The Journey of the Opioid Addiction is devastating America. Overdoses have passed car crashes and gun violence to become the leading cause of death for Americans under 55. The epidemic has killed more people than H.I.V. at the peak of that disease, and its death toll exceeds those of the wars in Vietnam and Iraq combined. Funerals for young people have become common. Every 11 minutes, another life is lost.
So why do so many people start using these drugs? Why don’t they stop?
There was a study done by the New York Times interviewing users, family members, and addiction experts. They took the insights from those interviews to better understand the journey that an opioid abuser goes through. Below is a brief summary of the findings.
Stage 1 – Gateway
Your brain produces endorphins which makes you feel good after doing certain things, like working out or eating your favorite food. Drugs like opioids impact that same part of the brain and causes some to feel good. One user said it feels like they were hugging Jesus. As the high wears off, the brain regains its balance – but not for everyone. That’s the opioid trap for many people: In the beginning, no serious ill effects are apparent. But the brain rewires little by little with each use.
Stage 2 Tolerance
The brain balances the endorphins like a thermostat. When outside sources flood the brain it throws off the system off. The dopamine that is released in the brain from opioids tells the brain that this is good keep using it and helps to rewire the brain even more. As the brain gets more rewired it makes life difficult without the drug causing stress and irritability that only the drug can satisfy. You find yourself no longer getting as much pleasure from the drug but you want it all the more. The more you take the drug, the more the brain demands it.
Stage 3 Withdrawal
Most people don’t even realize they are experiencing addiction until they try to quit and experience withdrawals. There might be crippling pain, vomiting, insomnia, spasms, hot and cold flashes, goosebumps, congestion, and tears. All this on top of debilitating anxiety and depression. This misery could last for weeks.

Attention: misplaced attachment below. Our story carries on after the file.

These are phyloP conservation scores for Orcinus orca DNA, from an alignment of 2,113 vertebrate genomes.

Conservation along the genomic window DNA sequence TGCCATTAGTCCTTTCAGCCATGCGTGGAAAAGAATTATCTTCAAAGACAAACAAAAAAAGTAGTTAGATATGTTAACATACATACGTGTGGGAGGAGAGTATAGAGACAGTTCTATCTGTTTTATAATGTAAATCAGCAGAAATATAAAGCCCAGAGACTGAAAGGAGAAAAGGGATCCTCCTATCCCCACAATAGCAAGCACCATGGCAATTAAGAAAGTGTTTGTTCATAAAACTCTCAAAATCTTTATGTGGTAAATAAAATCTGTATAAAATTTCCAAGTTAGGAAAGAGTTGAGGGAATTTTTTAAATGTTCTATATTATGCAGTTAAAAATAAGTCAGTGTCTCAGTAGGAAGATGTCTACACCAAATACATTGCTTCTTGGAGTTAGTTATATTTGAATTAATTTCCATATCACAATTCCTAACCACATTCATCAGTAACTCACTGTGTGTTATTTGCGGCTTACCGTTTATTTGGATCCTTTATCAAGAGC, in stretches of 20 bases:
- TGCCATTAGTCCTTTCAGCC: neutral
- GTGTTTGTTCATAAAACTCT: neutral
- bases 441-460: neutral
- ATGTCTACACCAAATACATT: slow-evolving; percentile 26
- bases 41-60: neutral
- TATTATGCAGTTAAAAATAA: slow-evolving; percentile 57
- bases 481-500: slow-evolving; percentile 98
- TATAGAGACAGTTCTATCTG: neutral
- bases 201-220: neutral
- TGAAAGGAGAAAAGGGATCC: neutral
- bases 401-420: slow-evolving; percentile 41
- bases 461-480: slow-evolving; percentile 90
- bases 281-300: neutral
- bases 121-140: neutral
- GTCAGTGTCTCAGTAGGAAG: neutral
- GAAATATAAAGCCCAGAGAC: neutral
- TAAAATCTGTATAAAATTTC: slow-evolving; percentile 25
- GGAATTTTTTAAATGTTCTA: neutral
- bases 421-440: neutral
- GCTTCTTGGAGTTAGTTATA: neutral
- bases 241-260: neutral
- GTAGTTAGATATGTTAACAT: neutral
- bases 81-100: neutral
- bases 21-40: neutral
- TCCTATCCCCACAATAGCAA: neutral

“Everything hurts. It hurts to comb your hair. It hurts to shave. You have no energy. You feel weak. Probably you’re feeling a sense of desperation. You have constant impending doom and anxiety because you realize that with one pack of dope you can change how you feel within a matter of 10 seconds.”— Raj Mehta, 51, Michigan
Stage 4 Addiction
Of course, the next stage is addiction. This is where its the next fix versus the symptoms of withdrawal. You may feel like only a fix can save you. It makes no sense, but this compulsion takes over all logic, judgment, and self-interest. You may do things you never thought you could. Many people lose jobs, shut out family members, and abandon children causing families to be torn apart. You are now addicted and you no longer take the drug to feel good but just to cope.
Stage 5 Treatment
You begin to dread what you have become. Also, you’ll realize that willpower alone is not enough to quit. You hear different stories about treatment. Treatment centers that promote abstinence are at odds with the medical standard of care. The medications that these facilities provide soften the cravings without causing euphoria. They help reset the brain’s thermostat, so it can stop thinking about opioids 24/7 and the hard work of recovery can begin. Every person is different, but therapy and community help increase the chances you stick with it.
Stage 6 Relapse
Relapse can be a normal part of recovery. Relapses can be dangerous as your body after abstaining from the drug for a while can no longer tolerate the same amount of the drug as before. You will find it easier to overdose on the drug than before.
“A lot of times in your addiction, things are getting better. You see a light at the end of the tunnel. And it ends up being the freight train coming at you.”— Jasmine Johnson, 29, Pennsylvania
Stage 7 Recovery
Recovery is complicated but it is not impossible. Recovery can take months or years. It could take being on medication indefinitely while others may be able to be tapered off the medication. However, only one in five people who need treatment for drug use actually receive care, and only about half of those are given medication, experts say. Those given medications rarely receive them for long enough.
Our society has a long battle on its hands to help those addicted to opioids. People can recover and live healthy lives again after addiction.
If you or someone you know is struggling with opioid addiction, call 913-755-4357
Source of Quotes: New York Times